Cybertracker, What is it?
As marine biologists, we have all experienced the difficulties of collecting data in the field on a wet and windy day, resulting in scrawled and damp data sheets. And then comes the struggle of deciphering the data back on land when entering into databases. What about having an app in which you can directly type your data and have the database ready after downloading its content into the related app software? Cybertracker is for you! What is more, you can also track your movements anywhere, pinpoint a sighting on a map in one tap – attaching GPS location – and the software requires no programming skills.
Cybertracker is a very cool free app that you can download on your phone (Android only!) and your computer. Once downloaded on your computer, you can start to build it up for your own data collection needs with a large selection of screen components. The software also offers original designs to match texts and icons for a more efficient use. The user can customise the survey application by selecting screen templates and linking them together. While on observation tour, you also can shoot a picture, get GPS location and create a field note when you have a sighting. So, Cybertracker is designed for scientists and non-scientists for behaviour monitoring and daily sightings of wildlife in any area, but could be also be used for any research field data collection. It’s a very useful app and it offers a variety of tools to view and analyse data.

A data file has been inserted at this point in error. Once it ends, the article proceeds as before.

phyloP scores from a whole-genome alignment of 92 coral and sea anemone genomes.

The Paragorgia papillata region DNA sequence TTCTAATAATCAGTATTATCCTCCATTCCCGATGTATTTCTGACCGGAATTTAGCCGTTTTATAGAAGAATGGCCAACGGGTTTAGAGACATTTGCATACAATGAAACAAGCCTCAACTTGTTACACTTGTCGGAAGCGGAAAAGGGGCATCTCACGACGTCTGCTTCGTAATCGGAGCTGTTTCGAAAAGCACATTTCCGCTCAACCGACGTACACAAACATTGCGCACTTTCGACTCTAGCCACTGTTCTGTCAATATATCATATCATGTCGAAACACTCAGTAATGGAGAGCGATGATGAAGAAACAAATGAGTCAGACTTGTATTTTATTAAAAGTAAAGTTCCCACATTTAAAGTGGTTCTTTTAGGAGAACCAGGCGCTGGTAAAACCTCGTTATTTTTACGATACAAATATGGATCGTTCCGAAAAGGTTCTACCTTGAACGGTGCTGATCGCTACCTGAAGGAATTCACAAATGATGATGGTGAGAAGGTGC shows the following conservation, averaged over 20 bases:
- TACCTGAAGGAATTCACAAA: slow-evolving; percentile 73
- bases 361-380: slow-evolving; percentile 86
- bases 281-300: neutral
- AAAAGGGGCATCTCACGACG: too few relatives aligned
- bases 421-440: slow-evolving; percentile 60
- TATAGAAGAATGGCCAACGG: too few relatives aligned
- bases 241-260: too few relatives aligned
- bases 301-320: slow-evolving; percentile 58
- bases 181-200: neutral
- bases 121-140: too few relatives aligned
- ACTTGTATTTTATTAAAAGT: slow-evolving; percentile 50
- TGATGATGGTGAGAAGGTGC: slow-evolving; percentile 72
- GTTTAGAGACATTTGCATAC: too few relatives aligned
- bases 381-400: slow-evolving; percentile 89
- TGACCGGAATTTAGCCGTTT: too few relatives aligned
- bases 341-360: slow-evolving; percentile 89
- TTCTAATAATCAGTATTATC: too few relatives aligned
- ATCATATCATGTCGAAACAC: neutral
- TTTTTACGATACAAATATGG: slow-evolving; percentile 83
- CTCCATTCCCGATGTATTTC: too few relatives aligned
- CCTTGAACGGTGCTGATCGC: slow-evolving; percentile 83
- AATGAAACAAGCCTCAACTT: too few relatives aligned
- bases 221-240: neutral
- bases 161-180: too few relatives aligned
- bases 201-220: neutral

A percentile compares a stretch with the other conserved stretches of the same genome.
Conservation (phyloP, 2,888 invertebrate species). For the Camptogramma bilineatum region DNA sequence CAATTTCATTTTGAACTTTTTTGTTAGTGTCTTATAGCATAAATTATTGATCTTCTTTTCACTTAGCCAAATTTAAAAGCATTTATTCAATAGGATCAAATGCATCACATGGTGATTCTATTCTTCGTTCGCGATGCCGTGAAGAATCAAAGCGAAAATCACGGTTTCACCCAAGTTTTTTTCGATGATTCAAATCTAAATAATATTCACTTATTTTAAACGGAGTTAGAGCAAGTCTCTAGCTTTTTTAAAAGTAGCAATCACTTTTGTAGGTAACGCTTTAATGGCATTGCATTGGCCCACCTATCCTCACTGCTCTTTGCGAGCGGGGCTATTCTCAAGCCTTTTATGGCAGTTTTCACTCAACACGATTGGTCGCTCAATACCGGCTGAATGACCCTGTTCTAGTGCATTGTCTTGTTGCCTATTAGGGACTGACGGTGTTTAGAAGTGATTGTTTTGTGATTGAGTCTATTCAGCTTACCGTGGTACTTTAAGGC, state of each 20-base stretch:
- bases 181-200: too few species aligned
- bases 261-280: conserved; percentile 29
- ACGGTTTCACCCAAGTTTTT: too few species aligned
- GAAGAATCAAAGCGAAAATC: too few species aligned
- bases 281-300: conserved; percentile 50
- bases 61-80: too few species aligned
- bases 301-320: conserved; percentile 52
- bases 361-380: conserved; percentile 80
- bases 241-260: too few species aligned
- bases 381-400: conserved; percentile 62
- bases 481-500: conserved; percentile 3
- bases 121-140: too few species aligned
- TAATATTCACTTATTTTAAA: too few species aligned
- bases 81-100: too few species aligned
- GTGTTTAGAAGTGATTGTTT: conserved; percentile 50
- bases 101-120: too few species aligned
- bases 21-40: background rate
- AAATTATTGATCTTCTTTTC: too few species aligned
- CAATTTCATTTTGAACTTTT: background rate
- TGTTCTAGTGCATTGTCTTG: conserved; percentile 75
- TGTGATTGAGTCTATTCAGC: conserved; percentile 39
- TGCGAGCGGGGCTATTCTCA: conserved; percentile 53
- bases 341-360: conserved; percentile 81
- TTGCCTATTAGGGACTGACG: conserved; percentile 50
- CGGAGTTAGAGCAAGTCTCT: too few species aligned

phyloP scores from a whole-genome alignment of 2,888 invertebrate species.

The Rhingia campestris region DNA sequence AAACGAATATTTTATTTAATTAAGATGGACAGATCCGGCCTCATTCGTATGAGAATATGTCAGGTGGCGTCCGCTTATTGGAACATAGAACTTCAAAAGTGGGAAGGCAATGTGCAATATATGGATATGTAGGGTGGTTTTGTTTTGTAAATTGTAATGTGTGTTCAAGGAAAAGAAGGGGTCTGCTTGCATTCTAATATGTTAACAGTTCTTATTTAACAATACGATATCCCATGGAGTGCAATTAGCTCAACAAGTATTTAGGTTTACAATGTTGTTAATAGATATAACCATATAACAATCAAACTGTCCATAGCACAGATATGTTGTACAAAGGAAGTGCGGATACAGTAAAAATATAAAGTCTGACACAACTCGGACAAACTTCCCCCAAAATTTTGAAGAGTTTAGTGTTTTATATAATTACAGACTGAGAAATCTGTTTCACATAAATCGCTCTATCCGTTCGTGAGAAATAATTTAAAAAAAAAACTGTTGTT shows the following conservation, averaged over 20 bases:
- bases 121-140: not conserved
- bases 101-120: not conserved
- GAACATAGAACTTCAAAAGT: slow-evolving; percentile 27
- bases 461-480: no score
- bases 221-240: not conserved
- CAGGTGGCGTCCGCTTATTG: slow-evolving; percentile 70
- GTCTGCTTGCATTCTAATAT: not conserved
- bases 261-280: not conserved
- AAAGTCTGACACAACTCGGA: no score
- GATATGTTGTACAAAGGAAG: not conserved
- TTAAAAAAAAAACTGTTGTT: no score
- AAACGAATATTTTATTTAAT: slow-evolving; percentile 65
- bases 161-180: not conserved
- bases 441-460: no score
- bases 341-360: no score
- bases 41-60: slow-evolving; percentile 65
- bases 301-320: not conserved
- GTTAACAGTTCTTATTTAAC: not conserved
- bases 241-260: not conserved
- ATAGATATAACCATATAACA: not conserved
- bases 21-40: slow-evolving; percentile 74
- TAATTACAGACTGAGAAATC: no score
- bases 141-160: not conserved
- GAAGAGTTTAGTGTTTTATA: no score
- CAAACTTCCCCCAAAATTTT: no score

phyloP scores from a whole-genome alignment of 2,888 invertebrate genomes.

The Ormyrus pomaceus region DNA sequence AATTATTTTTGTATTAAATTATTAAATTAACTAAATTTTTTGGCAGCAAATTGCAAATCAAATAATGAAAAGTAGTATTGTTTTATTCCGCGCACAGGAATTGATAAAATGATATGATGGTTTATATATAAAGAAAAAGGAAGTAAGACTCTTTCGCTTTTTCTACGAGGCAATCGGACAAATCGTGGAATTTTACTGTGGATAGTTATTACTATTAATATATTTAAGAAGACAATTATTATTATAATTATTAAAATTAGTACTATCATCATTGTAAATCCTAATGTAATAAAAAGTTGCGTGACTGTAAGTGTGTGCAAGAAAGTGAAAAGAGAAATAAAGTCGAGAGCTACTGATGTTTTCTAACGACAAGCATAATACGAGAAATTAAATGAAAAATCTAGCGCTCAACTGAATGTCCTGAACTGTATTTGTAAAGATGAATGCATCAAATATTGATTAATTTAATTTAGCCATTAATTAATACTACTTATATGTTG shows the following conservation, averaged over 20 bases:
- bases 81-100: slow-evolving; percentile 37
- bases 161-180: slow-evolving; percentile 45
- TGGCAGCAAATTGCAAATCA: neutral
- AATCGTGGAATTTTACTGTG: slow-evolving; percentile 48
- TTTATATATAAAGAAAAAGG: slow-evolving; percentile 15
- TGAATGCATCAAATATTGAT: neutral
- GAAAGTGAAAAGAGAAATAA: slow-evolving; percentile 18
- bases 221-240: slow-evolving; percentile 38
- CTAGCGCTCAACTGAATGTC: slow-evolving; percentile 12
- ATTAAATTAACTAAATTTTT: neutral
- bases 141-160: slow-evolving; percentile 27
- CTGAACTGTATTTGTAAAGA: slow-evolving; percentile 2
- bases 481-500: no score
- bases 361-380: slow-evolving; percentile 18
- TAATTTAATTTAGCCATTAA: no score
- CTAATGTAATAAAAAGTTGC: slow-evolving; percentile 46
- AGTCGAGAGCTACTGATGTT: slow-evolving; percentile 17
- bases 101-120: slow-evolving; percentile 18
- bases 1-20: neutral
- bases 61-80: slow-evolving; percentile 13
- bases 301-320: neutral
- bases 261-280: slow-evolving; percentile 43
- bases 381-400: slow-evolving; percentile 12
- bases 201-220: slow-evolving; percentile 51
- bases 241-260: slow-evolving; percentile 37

Mastering the App
Toby explained to us how to use the software and let us build it up. Our aim was to get the app ready for YSI data collection at the Uilenkraal Esturary. Birna and I tried to agree on what kind of screen components to choose and then we tested it by walking around the International Marine Volunteer Centre. After collecting data, we transferred it from our phone device to the desktop PC. The data was automatically uploaded and we obtained the database previously configured. Displaying the data in a map view, we had a cool feeling viewing our track on it!
Afterwards, we tested it while collecting YSI data instead of writing down on data sheets. Unfortunately, the test was unsuccessful, some data were missed and the GPS didn’t track properly. Indeed, we need to adjust the program configuration and test it until the app works properly. But as we get to know where the problem comes from, we go deeper in understanding the Cybertracker system.
Below is an example though of how it plots the maps for the application used at sea;
I am so glad that I discovered this app because it will enable me to use it whenever I want to collect field observations. This app is a way to help tracking data and facilitating research while contributing for a better management of wildlife conservation.